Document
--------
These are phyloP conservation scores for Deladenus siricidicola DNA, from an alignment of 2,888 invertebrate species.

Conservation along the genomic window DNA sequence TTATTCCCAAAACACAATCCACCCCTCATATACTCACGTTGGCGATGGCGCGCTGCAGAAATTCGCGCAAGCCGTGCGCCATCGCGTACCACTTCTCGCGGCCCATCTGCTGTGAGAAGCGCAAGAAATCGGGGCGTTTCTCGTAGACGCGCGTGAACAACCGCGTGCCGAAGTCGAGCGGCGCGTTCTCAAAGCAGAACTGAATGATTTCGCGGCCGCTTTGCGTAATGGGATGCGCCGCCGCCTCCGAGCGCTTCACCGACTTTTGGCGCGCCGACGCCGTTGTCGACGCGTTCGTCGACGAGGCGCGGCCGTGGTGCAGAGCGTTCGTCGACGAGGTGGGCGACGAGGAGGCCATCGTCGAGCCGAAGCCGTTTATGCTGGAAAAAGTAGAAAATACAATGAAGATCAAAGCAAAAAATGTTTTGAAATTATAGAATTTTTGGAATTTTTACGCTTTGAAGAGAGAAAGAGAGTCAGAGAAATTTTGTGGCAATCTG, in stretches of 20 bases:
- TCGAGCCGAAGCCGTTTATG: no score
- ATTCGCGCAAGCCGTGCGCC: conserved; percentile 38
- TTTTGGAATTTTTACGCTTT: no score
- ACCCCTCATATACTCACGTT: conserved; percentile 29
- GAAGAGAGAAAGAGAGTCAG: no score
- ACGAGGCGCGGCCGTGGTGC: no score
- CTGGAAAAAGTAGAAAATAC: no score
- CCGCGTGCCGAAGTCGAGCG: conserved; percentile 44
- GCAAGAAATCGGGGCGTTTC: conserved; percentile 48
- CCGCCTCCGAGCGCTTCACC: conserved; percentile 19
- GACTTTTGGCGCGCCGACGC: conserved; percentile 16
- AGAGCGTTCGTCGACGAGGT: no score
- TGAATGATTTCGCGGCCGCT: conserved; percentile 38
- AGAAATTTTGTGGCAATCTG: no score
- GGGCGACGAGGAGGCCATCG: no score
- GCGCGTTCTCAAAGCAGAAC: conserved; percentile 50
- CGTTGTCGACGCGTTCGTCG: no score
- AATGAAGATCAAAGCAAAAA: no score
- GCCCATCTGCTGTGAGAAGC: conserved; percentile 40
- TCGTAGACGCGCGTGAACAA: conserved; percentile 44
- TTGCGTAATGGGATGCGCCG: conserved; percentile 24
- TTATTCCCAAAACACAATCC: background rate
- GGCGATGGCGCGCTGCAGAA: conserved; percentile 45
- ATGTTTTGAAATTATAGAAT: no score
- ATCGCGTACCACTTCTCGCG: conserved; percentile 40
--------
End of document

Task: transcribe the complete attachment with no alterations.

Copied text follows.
These are phyloP conservation scores for Deladenus siricidicola DNA, from an alignment of 2,888 invertebrate species.

Conservation along the genomic window DNA sequence TTATTCCCAAAACACAATCCACCCCTCATATACTCACGTTGGCGATGGCGCGCTGCAGAAATTCGCGCAAGCCGTGCGCCATCGCGTACCACTTCTCGCGGCCCATCTGCTGTGAGAAGCGCAAGAAATCGGGGCGTTTCTCGTAGACGCGCGTGAACAACCGCGTGCCGAAGTCGAGCGGCGCGTTCTCAAAGCAGAACTGAATGATTTCGCGGCCGCTTTGCGTAATGGGATGCGCCGCCGCCTCCGAGCGCTTCACCGACTTTTGGCGCGCCGACGCCGTTGTCGACGCGTTCGTCGACGAGGCGCGGCCGTGGTGCAGAGCGTTCGTCGACGAGGTGGGCGACGAGGAGGCCATCGTCGAGCCGAAGCCGTTTATGCTGGAAAAAGTAGAAAATACAATGAAGATCAAAGCAAAAAATGTTTTGAAATTATAGAATTTTTGGAATTTTTACGCTTTGAAGAGAGAAAGAGAGTCAGAGAAATTTTGTGGCAATCTG, in stretches of 20 bases:
- TCGAGCCGAAGCCGTTTATG: no score
- ATTCGCGCAAGCCGTGCGCC: conserved; percentile 38
- TTTTGGAATTTTTACGCTTT: no score
- ACCCCTCATATACTCACGTT: conserved; percentile 29
- GAAGAGAGAAAGAGAGTCAG: no score
- ACGAGGCGCGGCCGTGGTGC: no score
- CTGGAAAAAGTAGAAAATAC: no score
- CCGCGTGCCGAAGTCGAGCG: conserved; percentile 44
- GCAAGAAATCGGGGCGTTTC: conserved; percentile 48
- CCGCCTCCGAGCGCTTCACC: conserved; percentile 19
- GACTTTTGGCGCGCCGACGC: conserved; percentile 16
- AGAGCGTTCGTCGACGAGGT: no score
- TGAATGATTTCGCGGCCGCT: conserved; percentile 38
- AGAAATTTTGTGGCAATCTG: no score
- GGGCGACGAGGAGGCCATCG: no score
- GCGCGTTCTCAAAGCAGAAC: conserved; percentile 50
- CGTTGTCGACGCGTTCGTCG: no score
- AATGAAGATCAAAGCAAAAA: no score
- GCCCATCTGCTGTGAGAAGC: conserved; percentile 40
- TCGTAGACGCGCGTGAACAA: conserved; percentile 44
- TTGCGTAATGGGATGCGCCG: conserved; percentile 24
- TTATTCCCAAAACACAATCC: background rate
- GGCGATGGCGCGCTGCAGAA: conserved; percentile 45
- ATGTTTTGAAATTATAGAAT: no score
- ATCGCGTACCACTTCTCGCG: conserved; percentile 40